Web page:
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A Certain Darkness–could WWI have ended sooner?
A Certain Darkness
by Anna Lee Huber
Lord Ardmore—a good name for an evil person. Although he is not physically present in A Certain Darkness, his influence and machinations pervade the events of this spy novel. Verity Kent and her husband Sidney are a rich and glamorous couple who are both well known in the intelligence circle for undercover work for the British during WWI. Sidney is also a war hero. In this book, they are once more called into service by their country to discover potentially damaging evidence.
In this action packed drama, Verity and Sidney don’t know whom to trust as they try to uncover how a murder occurred on a train and in a jail cell without anyone seeing either crime. Verity is a polyglot, a helpful skill as the couple interacts with French, German, Dutch, and Flemish speakers. One of my favorite scenes involves Verity speaking in their language to someone who is previously unaware that she can understand their conversations with others—rather embarrassing for the speaker.
The plot is complicated because the events that occurred during and after the war are quite complex. Just when I thought I wasn’t enjoying the book because of the intricate historical references, the action and intrigue picked up and I couldn’t wait to read what would happen next.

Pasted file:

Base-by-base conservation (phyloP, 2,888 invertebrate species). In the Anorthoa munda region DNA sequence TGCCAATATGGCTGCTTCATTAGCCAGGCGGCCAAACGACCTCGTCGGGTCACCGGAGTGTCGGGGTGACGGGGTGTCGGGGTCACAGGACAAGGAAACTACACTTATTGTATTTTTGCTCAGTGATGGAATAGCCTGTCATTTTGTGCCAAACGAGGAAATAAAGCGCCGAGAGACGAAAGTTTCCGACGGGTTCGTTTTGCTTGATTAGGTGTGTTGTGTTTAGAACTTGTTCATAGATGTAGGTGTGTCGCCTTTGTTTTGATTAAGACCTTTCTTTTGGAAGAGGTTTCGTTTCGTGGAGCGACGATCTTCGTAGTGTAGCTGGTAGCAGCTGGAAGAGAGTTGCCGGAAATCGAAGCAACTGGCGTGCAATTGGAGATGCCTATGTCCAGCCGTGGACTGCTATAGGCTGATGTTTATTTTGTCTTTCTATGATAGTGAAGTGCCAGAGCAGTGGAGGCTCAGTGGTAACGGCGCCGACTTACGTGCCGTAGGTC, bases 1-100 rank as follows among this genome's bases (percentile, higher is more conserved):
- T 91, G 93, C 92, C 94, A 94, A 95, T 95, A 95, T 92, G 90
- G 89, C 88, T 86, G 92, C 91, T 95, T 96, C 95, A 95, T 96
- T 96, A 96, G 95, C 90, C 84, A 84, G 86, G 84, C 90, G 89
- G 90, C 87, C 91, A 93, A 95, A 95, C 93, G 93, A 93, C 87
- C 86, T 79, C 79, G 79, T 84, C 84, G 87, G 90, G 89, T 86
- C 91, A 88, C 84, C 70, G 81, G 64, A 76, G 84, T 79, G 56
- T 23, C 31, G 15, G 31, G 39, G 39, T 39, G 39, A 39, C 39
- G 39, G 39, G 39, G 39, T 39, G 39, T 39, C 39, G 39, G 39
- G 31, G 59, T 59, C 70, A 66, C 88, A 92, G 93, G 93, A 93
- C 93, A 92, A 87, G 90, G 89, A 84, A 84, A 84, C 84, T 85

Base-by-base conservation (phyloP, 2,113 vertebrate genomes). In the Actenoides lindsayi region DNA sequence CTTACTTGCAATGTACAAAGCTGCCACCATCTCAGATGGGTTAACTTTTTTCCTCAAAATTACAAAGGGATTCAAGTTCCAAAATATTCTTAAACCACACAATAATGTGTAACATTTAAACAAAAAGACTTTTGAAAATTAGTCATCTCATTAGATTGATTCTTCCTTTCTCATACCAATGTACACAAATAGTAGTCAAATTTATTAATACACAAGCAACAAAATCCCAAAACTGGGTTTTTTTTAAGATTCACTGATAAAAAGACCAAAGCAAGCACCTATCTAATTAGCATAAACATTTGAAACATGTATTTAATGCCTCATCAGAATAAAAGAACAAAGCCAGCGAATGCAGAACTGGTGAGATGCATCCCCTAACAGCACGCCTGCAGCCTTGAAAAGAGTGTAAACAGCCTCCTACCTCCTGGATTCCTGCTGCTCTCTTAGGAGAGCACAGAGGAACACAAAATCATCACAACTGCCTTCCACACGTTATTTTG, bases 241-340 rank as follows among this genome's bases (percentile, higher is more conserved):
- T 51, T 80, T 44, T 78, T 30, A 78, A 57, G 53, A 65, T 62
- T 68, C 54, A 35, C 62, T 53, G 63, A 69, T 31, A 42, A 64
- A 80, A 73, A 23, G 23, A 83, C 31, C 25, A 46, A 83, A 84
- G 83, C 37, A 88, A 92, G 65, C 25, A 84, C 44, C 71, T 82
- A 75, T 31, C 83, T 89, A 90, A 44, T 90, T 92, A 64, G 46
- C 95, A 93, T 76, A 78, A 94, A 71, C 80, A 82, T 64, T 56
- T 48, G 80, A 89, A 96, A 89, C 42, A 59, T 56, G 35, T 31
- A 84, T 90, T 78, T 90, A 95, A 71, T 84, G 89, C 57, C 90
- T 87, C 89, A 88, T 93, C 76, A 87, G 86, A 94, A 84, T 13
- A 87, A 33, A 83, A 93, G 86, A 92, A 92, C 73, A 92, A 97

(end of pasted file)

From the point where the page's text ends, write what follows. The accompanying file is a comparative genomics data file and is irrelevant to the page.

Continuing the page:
Both characters suffer from the horrors and stresses of the war, but there are some mental and emotional breakthroughs for both of them in this book. Whereas in the first book I read in the series (#2) I found the couple rather frivolous, I have come to like and respect both of them as I have gotten to know them better. There has also been more character development with each book. If you are interested in history or like spy mysteries, you will enjoy this series including A Certain Darkness. It closes out with a very important hook that will keep me and other readers anxious to read the next book in the series.
I received a complimentary copy of this book in exchange for an honest review. Opinions expressed in this review are completely my own.
Category: Mystery, Historical Fiction
Notes: 1. #6 in the Verity Kent Mystery Series. I do not recommend this book as a standalone. There is just too much necessary background provided in the previous books.
3. One of the themes of this book concerns the ending of WWI. I did an Internet search on this topic and found this is a concern for some historians. In her introduction, Huber lists a recently published nonfiction book on this subject that she used as a resource for her fiction book.
Publication: August 30, 2022—Kensington
Much of intelligence gathering in general was accepting that there were few total victories, few clear choices of right and wrong. Everything was shaded in gray. One had to make judgment calls, constantly wagering possible sacrifices versus gains. Sometimes you got it right and sometimes you got it wrong. But whatever the outcome, you had to swallow the guilt and disgust such decisions and compromises at times wrought.
I recognized what game he was playing, for he’d learned it from the best. After all, Lord Ardmore didn’t simply aim to outwit his opponents, but to corrupt and demoralize them. To turn them against themselves, against their very morals.